America is poised for faster economic growth, thanks to advancements in 5G technology and the historic investment in broadband expansion included in the bipartisan infrastructure bill. Over the next decade, 5G deployment will contribute $1.7 trillion to the economy, create 4.6 million jobs, and enhance everything from how we communicate to the way farmers raise their crops.
Better yet, it can address the increased disparities across racial and gender lines that were laid bare by the pandemic. Congress and President Biden are seeking to invest in registered apprenticeships to make this possible by helping diverse and dislocated workers find lifelong careers in the telecommunications industry—and other high-growth sectors—through apprenticeships.
The Build Back Better Act currently before Congress includes $4.6 billion for expanding training and apprenticeships for in-demand industry sectors. Increasingly, skills gaps and workforce shortages are becoming a central challenge for the companies that build and maintain America’s infrastructure. Once approved by Congress, employers can tap into this new funding and leverage registered apprenticeship programs to train a diverse workforce.
Registered apprenticeships are industry-driven career pathways that meet national standards for on-the-job learning, classroom learning, and mentorship for the achievement of a portable credential from the U.S. Department of Labor (DOL). They are a tried-and-true method for employers to train and retain the workforce they need, with approximately 94 percent of apprenticeship graduates retaining employment after the completion of their program.
Apprenticeships allow all candidates to earn while they learn, regardless of socio-economic status. While college tuition prices have ballooned over the past two decades, apprenticeships provide financially accessible alternatives for kick-starting quality careers. According to the DOL, apprenticeship graduates earn an average annual salary of $70,000 and have a $300K+ lifetime earning advantage compared to their non-apprentice peers.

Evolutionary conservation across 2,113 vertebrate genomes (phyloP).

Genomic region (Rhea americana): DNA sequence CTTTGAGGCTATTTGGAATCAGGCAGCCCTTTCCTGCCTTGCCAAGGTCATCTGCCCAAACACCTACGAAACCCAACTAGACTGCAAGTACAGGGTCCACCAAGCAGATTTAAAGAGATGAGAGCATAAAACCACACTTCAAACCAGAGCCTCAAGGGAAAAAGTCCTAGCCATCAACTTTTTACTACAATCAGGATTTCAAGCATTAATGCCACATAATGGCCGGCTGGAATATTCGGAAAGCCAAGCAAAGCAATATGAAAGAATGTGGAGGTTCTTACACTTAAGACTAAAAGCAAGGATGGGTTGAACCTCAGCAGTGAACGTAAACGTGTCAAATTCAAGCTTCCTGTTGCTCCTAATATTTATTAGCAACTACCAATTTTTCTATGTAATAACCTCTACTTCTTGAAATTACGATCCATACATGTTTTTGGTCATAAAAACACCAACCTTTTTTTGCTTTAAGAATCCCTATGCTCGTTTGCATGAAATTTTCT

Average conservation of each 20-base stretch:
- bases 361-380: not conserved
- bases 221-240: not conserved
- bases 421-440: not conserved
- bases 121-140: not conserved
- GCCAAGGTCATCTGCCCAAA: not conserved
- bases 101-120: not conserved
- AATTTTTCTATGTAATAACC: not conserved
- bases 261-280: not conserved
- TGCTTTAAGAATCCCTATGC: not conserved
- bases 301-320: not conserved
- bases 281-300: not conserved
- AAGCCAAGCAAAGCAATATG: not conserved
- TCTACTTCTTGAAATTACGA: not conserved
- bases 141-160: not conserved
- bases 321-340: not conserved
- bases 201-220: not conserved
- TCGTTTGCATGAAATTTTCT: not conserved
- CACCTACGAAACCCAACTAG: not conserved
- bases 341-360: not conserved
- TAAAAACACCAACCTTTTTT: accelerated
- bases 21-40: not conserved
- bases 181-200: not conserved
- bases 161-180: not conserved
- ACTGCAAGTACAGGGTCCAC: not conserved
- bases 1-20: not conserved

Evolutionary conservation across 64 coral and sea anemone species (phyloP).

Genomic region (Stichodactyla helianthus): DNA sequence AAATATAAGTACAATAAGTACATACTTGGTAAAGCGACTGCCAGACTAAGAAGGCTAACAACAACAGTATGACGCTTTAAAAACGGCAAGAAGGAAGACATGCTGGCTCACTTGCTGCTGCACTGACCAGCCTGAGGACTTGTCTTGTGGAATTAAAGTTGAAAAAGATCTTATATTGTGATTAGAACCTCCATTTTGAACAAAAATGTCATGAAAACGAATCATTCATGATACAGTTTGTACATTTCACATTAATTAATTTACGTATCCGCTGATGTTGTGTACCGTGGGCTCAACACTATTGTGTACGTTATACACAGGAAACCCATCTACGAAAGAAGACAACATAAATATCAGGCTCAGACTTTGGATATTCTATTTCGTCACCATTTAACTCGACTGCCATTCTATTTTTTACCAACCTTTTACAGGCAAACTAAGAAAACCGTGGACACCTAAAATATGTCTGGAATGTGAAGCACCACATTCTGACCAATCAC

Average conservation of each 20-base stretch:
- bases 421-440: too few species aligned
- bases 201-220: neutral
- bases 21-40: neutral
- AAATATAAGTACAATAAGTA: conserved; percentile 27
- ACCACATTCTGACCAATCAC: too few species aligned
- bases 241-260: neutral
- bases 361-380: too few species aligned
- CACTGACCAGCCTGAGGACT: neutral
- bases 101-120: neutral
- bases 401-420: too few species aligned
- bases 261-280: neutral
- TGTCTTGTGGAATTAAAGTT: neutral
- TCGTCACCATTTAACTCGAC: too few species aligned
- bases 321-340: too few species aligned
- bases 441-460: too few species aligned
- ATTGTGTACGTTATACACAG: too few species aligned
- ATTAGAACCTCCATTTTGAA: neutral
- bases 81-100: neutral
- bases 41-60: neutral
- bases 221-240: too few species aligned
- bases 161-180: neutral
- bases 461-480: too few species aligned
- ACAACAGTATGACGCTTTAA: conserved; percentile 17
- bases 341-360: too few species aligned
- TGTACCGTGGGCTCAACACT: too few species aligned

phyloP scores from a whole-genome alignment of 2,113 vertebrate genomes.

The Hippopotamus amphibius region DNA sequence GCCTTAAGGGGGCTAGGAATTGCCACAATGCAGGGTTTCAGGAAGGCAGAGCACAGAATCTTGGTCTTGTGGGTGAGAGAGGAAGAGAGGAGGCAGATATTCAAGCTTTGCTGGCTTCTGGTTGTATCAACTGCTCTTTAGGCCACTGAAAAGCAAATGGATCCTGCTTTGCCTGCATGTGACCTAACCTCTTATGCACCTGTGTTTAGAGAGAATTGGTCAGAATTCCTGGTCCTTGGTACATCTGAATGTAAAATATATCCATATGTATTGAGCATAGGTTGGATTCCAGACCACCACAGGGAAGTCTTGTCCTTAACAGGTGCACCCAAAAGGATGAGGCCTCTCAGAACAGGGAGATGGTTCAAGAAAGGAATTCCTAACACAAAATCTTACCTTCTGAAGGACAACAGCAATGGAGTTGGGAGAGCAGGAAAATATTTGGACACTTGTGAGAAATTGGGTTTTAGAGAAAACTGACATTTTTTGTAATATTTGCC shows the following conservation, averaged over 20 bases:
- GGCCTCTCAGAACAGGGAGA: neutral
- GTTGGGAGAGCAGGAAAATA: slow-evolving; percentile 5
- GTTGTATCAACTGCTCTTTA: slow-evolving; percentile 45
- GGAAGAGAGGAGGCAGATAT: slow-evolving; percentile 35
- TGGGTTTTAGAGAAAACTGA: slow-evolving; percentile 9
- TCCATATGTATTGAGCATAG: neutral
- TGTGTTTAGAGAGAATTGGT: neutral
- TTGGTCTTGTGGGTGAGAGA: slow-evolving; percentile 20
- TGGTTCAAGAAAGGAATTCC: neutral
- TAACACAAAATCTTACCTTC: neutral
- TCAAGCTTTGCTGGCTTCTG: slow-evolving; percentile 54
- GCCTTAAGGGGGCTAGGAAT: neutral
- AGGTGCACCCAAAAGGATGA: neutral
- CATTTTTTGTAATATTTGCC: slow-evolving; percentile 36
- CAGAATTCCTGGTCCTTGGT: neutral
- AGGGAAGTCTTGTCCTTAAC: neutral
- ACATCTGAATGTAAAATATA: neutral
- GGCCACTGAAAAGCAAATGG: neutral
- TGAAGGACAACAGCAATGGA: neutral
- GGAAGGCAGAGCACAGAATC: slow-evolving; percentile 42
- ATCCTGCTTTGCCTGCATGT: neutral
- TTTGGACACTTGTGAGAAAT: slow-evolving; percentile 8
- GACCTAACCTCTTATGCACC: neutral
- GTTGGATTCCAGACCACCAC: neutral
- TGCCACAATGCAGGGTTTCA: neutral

As 5G deployment accelerates and we seek to bridge the digital divide, registered apprenticeships are a practical tool Congress is expanding to help employers attract and train new, diverse talent. U.S. Commerce Secretary Gina Raimondo drove this point home recently, noting, “the initiative before Congress is … about providing job training and apprenticeships so we have enough workers who can lay the fiber and do the connectivity.”
As the only organization contracted by the DOL as an intermediary to expand apprenticeship for the telecommunications industry, the Wireless Infrastructure Association (WIA) knows first-hand the positive impact on safety, employee retention, and company culture that federal resources have when used to help employers adopt registered apprenticeship. Our Telecommunications Industry Registered Apprenticeship Program (TIRAP) has seen widespread improvements in training within our growing pool of 63 employer partners, and we are on track toward 5,500 new apprentices by February 2024.
To promote the adoption of apprenticeship programs and to increase the diversity of candidates, many programs like TIRAP are equipped with incentive funds for employers that adopt the apprenticeship model and serve under-represented populations—ensuring that more veterans, women, and people of color have access to well-paying, in-demand careers.
The most promising news of all is WIA’s support for our employer partners is also available to companies across a range of industries, and more funds than ever before are on the way, thanks to the new infrastructure package.
As 5G deployment speeds ahead and transforms the way we live and do business, employers ought to leverage the resources available to recruit and train a more diverse workforce by expanding registered apprenticeships. Everyone deserves a shot at a quality career. If more companies adopt this proven training model as the U.S. builds out broadband to close the digital divide, many more underserved Americans will have a pathway to the middle class.
Jonathan Adelstein is the president and CEO of the Wireless Infrastructure Association (WIA). A former FCC Commissioner and former Administrator of the U.S. Department of Agriculture’s Rural Utilities Service, Adelstein was recently appointed by Department of Labor Secretary Marty Walsh to serve on the DOL’s National Advisory Committee on Apprenticeship, due to WIA’s work helping employers adopt and expand apprenticeship programs through its Telecommunications Industry Registered Apprenticeship Program.